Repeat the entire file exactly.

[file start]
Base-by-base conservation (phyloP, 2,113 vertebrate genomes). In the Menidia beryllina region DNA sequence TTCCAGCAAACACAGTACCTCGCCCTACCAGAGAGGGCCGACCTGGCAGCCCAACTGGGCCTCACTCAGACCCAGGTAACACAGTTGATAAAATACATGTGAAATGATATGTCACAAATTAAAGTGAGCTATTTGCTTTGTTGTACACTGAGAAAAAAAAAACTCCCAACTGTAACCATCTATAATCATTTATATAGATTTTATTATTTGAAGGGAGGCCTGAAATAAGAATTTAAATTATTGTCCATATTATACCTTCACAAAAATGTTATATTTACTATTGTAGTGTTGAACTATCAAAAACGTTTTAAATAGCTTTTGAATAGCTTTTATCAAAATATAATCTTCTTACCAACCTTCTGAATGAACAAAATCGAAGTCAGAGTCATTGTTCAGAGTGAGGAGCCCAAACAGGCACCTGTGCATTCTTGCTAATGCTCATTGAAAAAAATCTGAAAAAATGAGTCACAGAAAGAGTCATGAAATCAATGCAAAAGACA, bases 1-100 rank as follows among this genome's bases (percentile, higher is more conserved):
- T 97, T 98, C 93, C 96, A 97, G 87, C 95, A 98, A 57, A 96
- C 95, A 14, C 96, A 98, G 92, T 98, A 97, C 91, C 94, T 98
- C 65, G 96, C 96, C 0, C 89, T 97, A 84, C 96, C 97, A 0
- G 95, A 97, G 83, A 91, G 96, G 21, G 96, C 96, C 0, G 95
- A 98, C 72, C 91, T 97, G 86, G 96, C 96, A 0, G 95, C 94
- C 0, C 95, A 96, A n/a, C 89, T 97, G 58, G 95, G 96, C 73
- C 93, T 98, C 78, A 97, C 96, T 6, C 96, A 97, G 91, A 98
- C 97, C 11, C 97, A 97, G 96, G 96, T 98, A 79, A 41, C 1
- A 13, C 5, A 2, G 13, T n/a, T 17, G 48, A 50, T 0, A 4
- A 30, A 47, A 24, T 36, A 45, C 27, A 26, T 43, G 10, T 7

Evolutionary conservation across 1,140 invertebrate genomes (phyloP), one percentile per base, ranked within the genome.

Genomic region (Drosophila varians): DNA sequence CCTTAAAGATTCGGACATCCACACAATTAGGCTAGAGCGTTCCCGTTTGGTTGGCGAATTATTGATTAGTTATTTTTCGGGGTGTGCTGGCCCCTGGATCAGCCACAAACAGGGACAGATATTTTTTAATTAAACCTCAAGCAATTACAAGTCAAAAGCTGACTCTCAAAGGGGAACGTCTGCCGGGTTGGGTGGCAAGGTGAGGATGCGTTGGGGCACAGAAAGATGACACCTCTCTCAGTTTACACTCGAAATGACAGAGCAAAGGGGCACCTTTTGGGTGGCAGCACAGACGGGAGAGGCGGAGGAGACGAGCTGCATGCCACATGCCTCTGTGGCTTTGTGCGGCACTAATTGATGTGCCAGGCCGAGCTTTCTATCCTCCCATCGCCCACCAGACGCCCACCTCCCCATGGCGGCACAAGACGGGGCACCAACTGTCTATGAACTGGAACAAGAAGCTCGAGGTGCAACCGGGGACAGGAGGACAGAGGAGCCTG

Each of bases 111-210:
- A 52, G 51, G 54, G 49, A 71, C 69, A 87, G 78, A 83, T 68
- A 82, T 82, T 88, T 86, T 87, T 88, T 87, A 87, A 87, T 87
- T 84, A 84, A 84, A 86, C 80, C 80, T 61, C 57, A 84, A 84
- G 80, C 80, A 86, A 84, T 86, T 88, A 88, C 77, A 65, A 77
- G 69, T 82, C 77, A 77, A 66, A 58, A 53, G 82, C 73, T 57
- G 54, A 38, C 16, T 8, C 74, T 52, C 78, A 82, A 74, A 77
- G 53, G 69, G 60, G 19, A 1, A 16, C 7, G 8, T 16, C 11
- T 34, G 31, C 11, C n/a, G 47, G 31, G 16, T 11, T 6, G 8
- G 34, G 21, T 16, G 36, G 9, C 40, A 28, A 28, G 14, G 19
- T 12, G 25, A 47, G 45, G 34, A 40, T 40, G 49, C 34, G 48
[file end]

Base-by-base conservation (phyloP, 2,113 vertebrate genomes). In the Menidia beryllina region DNA sequence TTCCAGCAAACACAGTACCTCGCCCTACCAGAGAGGGCCGACCTGGCAGCCCAACTGGGCCTCACTCAGACCCAGGTAACACAGTTGATAAAATACATGTGAAATGATATGTCACAAATTAAAGTGAGCTATTTGCTTTGTTGTACACTGAGAAAAAAAAAACTCCCAACTGTAACCATCTATAATCATTTATATAGATTTTATTATTTGAAGGGAGGCCTGAAATAAGAATTTAAATTATTGTCCATATTATACCTTCACAAAAATGTTATATTTACTATTGTAGTGTTGAACTATCAAAAACGTTTTAAATAGCTTTTGAATAGCTTTTATCAAAATATAATCTTCTTACCAACCTTCTGAATGAACAAAATCGAAGTCAGAGTCATTGTTCAGAGTGAGGAGCCCAAACAGGCACCTGTGCATTCTTGCTAATGCTCATTGAAAAAAATCTGAAAAAATGAGTCACAGAAAGAGTCATGAAATCAATGCAAAAGACA, bases 1-100 rank as follows among this genome's bases (percentile, higher is more conserved):
- T 97, T 98, C 93, C 96, A 97, G 87, C 95, A 98, A 57, A 96
- C 95, A 14, C 96, A 98, G 92, T 98, A 97, C 91, C 94, T 98
- C 65, G 96, C 96, C 0, C 89, T 97, A 84, C 96, C 97, A 0
- G 95, A 97, G 83, A 91, G 96, G 21, G 96, C 96, C 0, G 95
- A 98, C 72, C 91, T 97, G 86, G 96, C 96, A 0, G 95, C 94
- C 0, C 95, A 96, A n/a, C 89, T 97, G 58, G 95, G 96, C 73
- C 93, T 98, C 78, A 97, C 96, T 6, C 96, A 97, G 91, A 98
- C 97, C 11, C 97, A 97, G 96, G 96, T 98, A 79, A 41, C 1
- A 13, C 5, A 2, G 13, T n/a, T 17, G 48, A 50, T 0, A 4
- A 30, A 47, A 24, T 36, A 45, C 27, A 26, T 43, G 10, T 7

Evolutionary conservation across 1,140 invertebrate genomes (phyloP), one percentile per base, ranked within the genome.

Genomic region (Drosophila varians): DNA sequence CCTTAAAGATTCGGACATCCACACAATTAGGCTAGAGCGTTCCCGTTTGGTTGGCGAATTATTGATTAGTTATTTTTCGGGGTGTGCTGGCCCCTGGATCAGCCACAAACAGGGACAGATATTTTTTAATTAAACCTCAAGCAATTACAAGTCAAAAGCTGACTCTCAAAGGGGAACGTCTGCCGGGTTGGGTGGCAAGGTGAGGATGCGTTGGGGCACAGAAAGATGACACCTCTCTCAGTTTACACTCGAAATGACAGAGCAAAGGGGCACCTTTTGGGTGGCAGCACAGACGGGAGAGGCGGAGGAGACGAGCTGCATGCCACATGCCTCTGTGGCTTTGTGCGGCACTAATTGATGTGCCAGGCCGAGCTTTCTATCCTCCCATCGCCCACCAGACGCCCACCTCCCCATGGCGGCACAAGACGGGGCACCAACTGTCTATGAACTGGAACAAGAAGCTCGAGGTGCAACCGGGGACAGGAGGACAGAGGAGCCTG

Each of bases 111-210:
- A 52, G 51, G 54, G 49, A 71, C 69, A 87, G 78, A 83, T 68
- A 82, T 82, T 88, T 86, T 87, T 88, T 87, A 87, A 87, T 87
- T 84, A 84, A 84, A 86, C 80, C 80, T 61, C 57, A 84, A 84
- G 80, C 80, A 86, A 84, T 86, T 88, A 88, C 77, A 65, A 77
- G 69, T 82, C 77, A 77, A 66, A 58, A 53, G 82, C 73, T 57
- G 54, A 38, C 16, T 8, C 74, T 52, C 78, A 82, A 74, A 77
- G 53, G 69, G 60, G 19, A 1, A 16, C 7, G 8, T 16, C 11
- T 34, G 31, C 11, C n/a, G 47, G 31, G 16, T 11, T 6, G 8
- G 34, G 21, T 16, G 36, G 9, C 40, A 28, A 28, G 14, G 19
- T 12, G 25, A 47, G 45, G 34, A 40, T 40, G 49, C 34, G 48